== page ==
Disclaimer: The views and opinions expressed by the author(s) do not represent the official position of Barbados TODAY.
by Ralph Jemmott
On Monday, January 16, while hosting Down to Brass Tacks, moderator David Ellis made an interesting comment. He said that he often asked himself whether in discussing today’s Barbados, he was being too critical, too prone to see the negatives in our society.
In recent times, I have wondered the same thing about my own patterns of thought on the said matter. No right-thinking person wants to be seen as merely a creature of grievance. Old age can bring on us a sense of disenchantment, a lot to look back on with some awareness of missteps and failure and, given the shortness of time, not much to which
one can look forward.
Beyond that, there is much in today’s world that can bring on feelings of disillusion. Objective realities can create ‘winters of discontent.’ Globally, there are struggling economies, the war in Ukraine with its mindless savagery, the now quite apparent effects of climate change, droughts, floods, forest fires, etc. Even the usually optimistic Fareed Zakaria described this year’s annual Davos Conference as ‘a gloom and doom’ one.
Closer home, there appears to be increasing crime, poverty, homelessness, deviance, and a diminishing sense of social discipline and order.
I subscribe to the English newspaper, The Daily Telegraph, and the stories coming out of Britain are mind-boggling. Not least of all is the state of the National Health Service (NHS). There is also rising violence in many of Britain’s larger cities.
In Britain, as in Barbados, there is rising inflation, particularly increased food, gas and electricity prices. An increasing number of persons are relying on charitable Food Banks. Many service providers are on strike.
In France, the people have again taken to the street. An English commentator has observed that the French have never gotten rid of the revolutionary temper that began in 1789. Apparently, in France there are always winters of discontent and Bastilles to be stormed.
Some of our own sources of discontent are genuine. Our road network is deteriorating. The concern is which roads are the worst and most deserving of attention. The quality and quality of our water supply is another concern.
These are both long-term issues and cannot be fixed overnight, although it might be difficult to convince the still suffering inhabitants of St. Lucy and St. Peter. However, the water problems in St. John and St. Joseph seem to have been reasonably resolved.
Violent crime must be a concern to all, but that is a more complex issue than most seem to realise. It is not one that can be solved by a youthful minister of State in any office of government.
As he ‘hit the ground running’, Mr. Corey Lane seems to have suffered a few bruises, at least one of which was self-inflicted. His statement, allegedly blaming the press for reporting incidents of crime, was unbecoming.
The newspapers only report crimes that actually occurred, they do not make up stories.
Reports of two small country shops being robbed showed another change in our social climate. One robbed shop keeper stated that in the future she would close shop around six o’clock. Before, small rural shops would be open until quite late to accommodate inhabitants of the area.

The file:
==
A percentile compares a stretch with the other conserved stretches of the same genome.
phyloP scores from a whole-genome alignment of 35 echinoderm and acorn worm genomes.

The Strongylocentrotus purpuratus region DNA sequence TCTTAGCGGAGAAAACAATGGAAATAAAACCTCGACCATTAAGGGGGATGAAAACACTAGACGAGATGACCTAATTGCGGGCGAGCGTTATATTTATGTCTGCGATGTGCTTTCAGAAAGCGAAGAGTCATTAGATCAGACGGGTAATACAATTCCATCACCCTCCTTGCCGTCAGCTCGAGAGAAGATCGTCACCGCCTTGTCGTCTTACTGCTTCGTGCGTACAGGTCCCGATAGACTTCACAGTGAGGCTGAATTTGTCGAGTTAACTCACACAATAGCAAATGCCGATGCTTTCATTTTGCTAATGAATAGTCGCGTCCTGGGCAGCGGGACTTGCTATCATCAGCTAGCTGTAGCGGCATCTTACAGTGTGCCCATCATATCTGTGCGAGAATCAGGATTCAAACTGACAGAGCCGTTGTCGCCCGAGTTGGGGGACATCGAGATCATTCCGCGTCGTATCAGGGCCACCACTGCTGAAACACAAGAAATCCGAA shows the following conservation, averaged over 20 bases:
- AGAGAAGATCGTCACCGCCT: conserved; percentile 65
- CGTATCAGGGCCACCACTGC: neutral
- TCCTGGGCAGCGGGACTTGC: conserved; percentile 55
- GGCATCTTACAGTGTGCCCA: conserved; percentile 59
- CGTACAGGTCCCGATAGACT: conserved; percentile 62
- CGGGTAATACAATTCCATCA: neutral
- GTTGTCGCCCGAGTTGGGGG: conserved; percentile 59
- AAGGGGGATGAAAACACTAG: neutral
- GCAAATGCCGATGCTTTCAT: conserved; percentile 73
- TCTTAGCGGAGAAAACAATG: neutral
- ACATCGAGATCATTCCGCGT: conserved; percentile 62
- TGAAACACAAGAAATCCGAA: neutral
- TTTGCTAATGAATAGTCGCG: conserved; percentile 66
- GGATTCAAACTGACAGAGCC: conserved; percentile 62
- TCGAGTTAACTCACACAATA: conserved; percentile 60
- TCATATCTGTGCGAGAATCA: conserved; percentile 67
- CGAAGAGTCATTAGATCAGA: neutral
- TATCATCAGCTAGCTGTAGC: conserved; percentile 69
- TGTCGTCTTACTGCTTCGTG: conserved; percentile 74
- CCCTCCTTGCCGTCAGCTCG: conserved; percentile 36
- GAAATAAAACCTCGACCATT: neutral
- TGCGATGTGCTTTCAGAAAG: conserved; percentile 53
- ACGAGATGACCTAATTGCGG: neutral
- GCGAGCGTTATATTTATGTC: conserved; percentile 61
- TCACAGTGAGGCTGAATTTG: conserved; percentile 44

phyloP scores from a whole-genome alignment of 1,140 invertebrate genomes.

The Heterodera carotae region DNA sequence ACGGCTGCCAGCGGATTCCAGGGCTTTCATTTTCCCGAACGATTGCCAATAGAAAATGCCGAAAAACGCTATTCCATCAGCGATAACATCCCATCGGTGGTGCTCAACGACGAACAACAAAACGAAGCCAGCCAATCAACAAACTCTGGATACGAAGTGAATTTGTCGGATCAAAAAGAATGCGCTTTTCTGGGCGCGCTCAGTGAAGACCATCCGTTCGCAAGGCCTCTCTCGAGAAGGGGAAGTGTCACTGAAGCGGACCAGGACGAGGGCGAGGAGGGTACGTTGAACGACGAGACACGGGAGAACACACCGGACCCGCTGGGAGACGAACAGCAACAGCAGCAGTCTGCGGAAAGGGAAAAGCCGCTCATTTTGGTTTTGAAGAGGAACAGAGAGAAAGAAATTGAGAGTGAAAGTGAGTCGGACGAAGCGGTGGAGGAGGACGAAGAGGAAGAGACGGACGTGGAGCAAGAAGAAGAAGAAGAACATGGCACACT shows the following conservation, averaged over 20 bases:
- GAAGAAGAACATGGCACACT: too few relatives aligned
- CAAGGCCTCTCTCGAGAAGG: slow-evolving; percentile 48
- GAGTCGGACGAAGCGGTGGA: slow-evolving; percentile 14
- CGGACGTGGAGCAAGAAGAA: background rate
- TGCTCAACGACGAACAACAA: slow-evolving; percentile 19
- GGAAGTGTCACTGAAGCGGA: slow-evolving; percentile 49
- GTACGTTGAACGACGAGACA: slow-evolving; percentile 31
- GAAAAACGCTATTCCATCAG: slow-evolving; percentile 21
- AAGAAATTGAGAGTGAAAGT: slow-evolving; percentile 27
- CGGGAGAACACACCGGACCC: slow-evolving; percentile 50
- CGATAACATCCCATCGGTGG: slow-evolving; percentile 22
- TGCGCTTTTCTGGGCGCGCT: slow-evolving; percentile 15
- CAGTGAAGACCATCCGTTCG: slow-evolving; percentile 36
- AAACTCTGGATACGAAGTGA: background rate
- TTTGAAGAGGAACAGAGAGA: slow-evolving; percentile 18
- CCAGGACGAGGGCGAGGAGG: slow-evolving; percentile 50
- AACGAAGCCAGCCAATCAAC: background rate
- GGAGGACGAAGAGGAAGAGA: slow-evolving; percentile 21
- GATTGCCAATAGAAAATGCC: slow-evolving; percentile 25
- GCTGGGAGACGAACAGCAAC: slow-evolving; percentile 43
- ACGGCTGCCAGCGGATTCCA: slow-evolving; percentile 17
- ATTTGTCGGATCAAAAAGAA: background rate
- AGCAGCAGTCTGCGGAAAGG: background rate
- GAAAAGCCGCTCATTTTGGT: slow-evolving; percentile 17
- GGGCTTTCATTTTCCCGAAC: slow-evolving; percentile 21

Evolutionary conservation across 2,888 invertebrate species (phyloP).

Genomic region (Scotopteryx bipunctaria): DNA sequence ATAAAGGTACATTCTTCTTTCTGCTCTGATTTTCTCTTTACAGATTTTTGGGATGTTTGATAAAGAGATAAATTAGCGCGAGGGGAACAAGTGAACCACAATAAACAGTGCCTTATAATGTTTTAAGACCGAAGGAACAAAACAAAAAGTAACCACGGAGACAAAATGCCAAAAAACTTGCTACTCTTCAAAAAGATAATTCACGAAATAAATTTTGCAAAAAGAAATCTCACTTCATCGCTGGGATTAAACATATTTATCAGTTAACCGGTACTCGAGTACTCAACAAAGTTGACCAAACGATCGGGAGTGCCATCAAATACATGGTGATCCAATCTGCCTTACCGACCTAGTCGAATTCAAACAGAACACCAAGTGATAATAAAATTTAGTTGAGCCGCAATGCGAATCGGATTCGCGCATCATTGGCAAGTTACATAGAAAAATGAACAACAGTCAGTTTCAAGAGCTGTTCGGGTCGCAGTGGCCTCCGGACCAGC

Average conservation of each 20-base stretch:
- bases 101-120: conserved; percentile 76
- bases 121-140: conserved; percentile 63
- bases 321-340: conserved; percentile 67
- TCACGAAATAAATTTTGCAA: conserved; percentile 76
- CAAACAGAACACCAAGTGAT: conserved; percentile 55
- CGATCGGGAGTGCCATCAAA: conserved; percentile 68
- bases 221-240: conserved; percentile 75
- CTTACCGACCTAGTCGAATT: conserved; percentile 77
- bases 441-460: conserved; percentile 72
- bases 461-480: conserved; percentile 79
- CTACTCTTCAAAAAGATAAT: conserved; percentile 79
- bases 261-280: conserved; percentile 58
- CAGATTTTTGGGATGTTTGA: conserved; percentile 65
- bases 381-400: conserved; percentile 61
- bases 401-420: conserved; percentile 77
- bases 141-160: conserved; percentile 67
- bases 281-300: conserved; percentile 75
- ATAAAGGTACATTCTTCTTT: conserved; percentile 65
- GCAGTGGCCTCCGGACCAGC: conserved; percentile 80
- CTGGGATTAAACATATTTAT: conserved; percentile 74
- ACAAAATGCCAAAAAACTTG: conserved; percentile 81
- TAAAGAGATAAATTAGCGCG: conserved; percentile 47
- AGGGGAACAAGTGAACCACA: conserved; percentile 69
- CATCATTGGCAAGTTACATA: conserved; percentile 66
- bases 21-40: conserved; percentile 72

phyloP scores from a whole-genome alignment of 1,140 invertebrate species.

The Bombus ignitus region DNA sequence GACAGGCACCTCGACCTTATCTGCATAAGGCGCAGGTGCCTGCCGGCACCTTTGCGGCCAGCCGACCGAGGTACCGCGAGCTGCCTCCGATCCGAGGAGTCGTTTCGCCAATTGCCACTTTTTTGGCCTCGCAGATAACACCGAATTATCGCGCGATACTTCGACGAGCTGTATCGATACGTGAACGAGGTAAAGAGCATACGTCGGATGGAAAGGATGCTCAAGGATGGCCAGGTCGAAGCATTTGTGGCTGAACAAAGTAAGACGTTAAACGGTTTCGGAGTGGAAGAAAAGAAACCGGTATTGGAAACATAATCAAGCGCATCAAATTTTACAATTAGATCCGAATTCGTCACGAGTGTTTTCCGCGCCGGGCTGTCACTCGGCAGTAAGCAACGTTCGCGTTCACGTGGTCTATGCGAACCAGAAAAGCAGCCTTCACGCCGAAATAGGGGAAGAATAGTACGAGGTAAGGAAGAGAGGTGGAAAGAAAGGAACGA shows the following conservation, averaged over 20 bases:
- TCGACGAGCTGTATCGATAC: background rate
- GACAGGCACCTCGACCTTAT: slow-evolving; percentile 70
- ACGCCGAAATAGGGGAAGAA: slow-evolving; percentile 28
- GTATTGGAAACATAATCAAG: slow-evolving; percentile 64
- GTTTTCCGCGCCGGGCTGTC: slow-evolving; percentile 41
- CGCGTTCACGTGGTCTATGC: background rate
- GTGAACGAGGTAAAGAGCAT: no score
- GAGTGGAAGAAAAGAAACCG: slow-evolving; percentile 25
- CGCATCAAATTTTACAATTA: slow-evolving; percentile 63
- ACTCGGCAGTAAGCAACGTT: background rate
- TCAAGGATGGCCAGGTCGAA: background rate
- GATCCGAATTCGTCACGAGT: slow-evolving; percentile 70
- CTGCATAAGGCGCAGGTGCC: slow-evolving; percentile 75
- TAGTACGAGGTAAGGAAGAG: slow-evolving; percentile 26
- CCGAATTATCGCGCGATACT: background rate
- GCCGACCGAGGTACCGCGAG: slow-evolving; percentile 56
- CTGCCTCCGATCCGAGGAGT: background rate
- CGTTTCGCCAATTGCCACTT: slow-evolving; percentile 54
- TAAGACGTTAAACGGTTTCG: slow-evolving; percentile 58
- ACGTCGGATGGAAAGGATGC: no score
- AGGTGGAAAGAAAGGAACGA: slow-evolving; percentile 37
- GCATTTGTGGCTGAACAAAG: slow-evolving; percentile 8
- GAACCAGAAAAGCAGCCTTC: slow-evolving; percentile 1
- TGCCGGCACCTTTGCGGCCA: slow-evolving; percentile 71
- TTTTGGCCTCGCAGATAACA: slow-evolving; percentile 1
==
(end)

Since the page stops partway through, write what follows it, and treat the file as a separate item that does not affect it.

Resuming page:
Some of us are concerned about the country’s indebtedness, about the possible burden we may leave for our children. Some are worried about the seemingly unending selling off of local business to foreign ownership and control.
As a career teacher, one thing that bothers me is the seeming decline in the behavioural cultures in our schools. A ‘good’ school is any school that maintains a sufficiently high standard of academic, behavioural, and sporting/cultural performance.
It reflects the kind of ethos that students internalise to their and society’s benefit. Not all schools can be expected to exhibit the same ethos, but that culture must not be allowed to fall below an acceptable standard.
Drug dealing, recurrent fighting, bullying, foul language, pilfering, and sexual indiscretion are not reflective of anything resembling the ‘good school.’
Years of classroom experience tell me that good education can only take place in that rectangular area called a classroom and is only possible if that environment is truly conducive to effective teaching and learning, both on the cognitive and affective levels. Anything that does not conduce to the efficacy of that environment does not conduce to the process we call ‘Education.’
Another source of our discontent must be what seems to be a growing political apathy within the country. Two 30-0 victories have seemingly destroyed the political sense of balance that used to characterise our politics.
The obvious failure or inability of the DLP to resuscitate itself leaves an intolerable void. Increasingly, we are seeing what looks like the formation of a cult of personality that is nought for our comfort. It is in Barbados’ best interest that it remains a viable, active, two-party democracy.
Given these circumstances, it is easy to become either cynical or apathetic and to look only to one’s own personal security to feel that we cannot change the world beyond our own doorsteps.
We are being told that whatever difficulties we face, we are all in this together, that we should stay the course. It is always good to appeal to the communitarian spirit, but it is difficult to convince people of these imperatives if it is felt that the invocations to unity and resilience are not accompanied by transparency and accountability. Otherwise, the exhortation can begin to sound remarkably hollow.
Ralph Jemmott is a respected retired educator.